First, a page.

“Like most things on Henderson, it seems to be getting a little used up, or loose,” said a friend about Velvet Taco. Indeed, Dallas’ latest specialty taqueria is past its prime and revealing itself for what it really is: mediocrity wrapped in hot looks dry humping immaturity, months after its premier on the boogie Big D taco stage.
My first experience at the shop, housed in a former Church’s Chicken presaged his pronouncement.
I stuttered when the young cashier at Velvet Taco asked my name. It’s a common occurrence among those with speech impediments. She giggled while I struggled, neck muscles straining.
“Are you sure?”
“Yes. I just have a stutter.” This time her giggling was uncomfortable.
My order taken, I took a stool at the bar running the length of the restaurant’s windows. The long common tables in the shop’s center were crammed elbow to elbow.
“The young lady wanted me to tell you she’s really sorry,” my dining companion told me when she joined me at the counter.” I told her you’ve had so many similar experiences you have a sense of humor about it.”
A cup of elote, tangy, complex and a strong candidate for best dish on the menu, was unexpectedly included in my order when my name was called.
It was better than the fried oyster taco on my initial visit. The taco offered scant evidence of bivalve. Most of the filling was loose, fried breading. Thankfully, on my return pillowy globules with hints of salinity, lay beneath the remoulade, pico de gallo and a slaw of Napa cabbage, fennel and radish.
The fried chicken was little more than a chunk of chicken breast shellacked Buffalo style hidden under a briar patch of carrots and cheese on the wrong side of skunk.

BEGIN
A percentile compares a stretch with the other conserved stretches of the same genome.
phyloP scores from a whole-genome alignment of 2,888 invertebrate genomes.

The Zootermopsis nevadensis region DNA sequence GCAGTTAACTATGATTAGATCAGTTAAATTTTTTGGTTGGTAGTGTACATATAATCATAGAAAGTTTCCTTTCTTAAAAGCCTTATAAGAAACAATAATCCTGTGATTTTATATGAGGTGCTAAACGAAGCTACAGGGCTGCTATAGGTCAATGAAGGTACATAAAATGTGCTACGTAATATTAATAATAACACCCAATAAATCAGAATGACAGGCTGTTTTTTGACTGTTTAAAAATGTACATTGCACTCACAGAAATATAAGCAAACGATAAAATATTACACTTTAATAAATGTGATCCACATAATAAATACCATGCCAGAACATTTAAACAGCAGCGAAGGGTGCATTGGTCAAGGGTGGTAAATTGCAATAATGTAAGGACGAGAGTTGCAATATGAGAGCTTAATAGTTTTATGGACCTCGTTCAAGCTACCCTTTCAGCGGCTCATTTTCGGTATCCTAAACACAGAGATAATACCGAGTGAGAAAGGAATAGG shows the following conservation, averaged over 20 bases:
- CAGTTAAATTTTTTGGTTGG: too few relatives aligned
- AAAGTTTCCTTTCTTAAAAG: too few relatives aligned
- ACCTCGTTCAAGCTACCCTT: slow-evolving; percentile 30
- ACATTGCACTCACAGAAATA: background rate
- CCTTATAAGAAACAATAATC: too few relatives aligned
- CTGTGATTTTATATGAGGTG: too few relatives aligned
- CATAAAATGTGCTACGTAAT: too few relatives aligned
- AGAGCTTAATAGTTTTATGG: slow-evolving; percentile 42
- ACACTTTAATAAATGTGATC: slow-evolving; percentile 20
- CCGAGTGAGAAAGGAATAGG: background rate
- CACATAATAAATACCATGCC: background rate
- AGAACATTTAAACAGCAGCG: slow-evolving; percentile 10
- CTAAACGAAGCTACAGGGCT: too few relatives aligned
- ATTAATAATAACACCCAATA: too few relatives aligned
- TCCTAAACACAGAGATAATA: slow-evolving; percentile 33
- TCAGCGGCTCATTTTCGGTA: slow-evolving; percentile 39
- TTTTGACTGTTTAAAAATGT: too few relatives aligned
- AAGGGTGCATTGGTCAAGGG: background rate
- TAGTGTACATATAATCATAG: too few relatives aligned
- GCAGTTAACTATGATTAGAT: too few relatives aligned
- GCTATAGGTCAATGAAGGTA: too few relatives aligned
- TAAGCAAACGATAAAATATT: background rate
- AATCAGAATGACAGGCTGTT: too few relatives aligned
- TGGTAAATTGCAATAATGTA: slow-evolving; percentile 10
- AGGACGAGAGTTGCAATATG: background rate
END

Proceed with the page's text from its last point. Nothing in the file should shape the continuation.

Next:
My teeth played tug o’ war with the flank steak taco, decimating the accompanying ingredients of Portobello, queso, red onion and Mexican oregano.
The Texas burger taco is a blatant case of plagiarism made more egregious by the fact that co-owner Mark Brezinski founded Tin Star Taco Bar, a specialty chain where the signature item is the cheeseburger taco. It’s not good there, either. And amounts to little more than a gimmick, much like one of Velvet Taco’s sister restaurants in the Front Burner Restaurant group, Twin Peaks.
Whiskey Cake, an upstanding Front Burner operation, Velvet Taco, isn’t.
The grilled adobo shrimp in a corn tortilla would have been a cloying disaster if not for the liberal application of srirachi aioli and the amalgamation of bacon, roasted corn-avocado pico and epazote.
Perplexing, even though the chili-rubbed pork is also doused with sriracha aioli, the porcine option didn’t share the heat found in the adobo shrimp.
The veg-heavy frittata with queso blanco, mushrooms, peas and chutney was a decent selection
Proving that not all is lost: the exquisite paneer. The vibrant combination of tomato chutney, Thai basil, tikka and raita with fried paneer (cottage cheese) in a fresh flour tortilla was everything chef John Franke and the owners had in mind when they conceived Velvet Taco. The bright fried calamari was a close second. Somehow, the roaring mixture of conflagrating garnishes didn’t muck up the whole.
Too bad the manner in which the tacos are presented is deficient and visible on one’s shirt and lap after the second or third bite. The zigzag-nesting job would be paired with a tray.
Also unfortunate: At 20 tacos, Velvet Taco suffers from a menu stretched too thinly—as beautiful as it looks.
Creativity and tinkering with ingredient combinations is what every chef is charged to do, but if a chef and restaurant group wants to wow customers they need more than novelty. They need restraint. Velvet Taco’s menu strains under the need to impress with slick tricks. However, it’s awkward, noticeably so seconds after entering the building. It’s written on the wall. Velvet Taco ought to see the writing on the wall, too. It isn’t pretty.
Velvet Taco 3012 Henderson Ave. 214-823-8358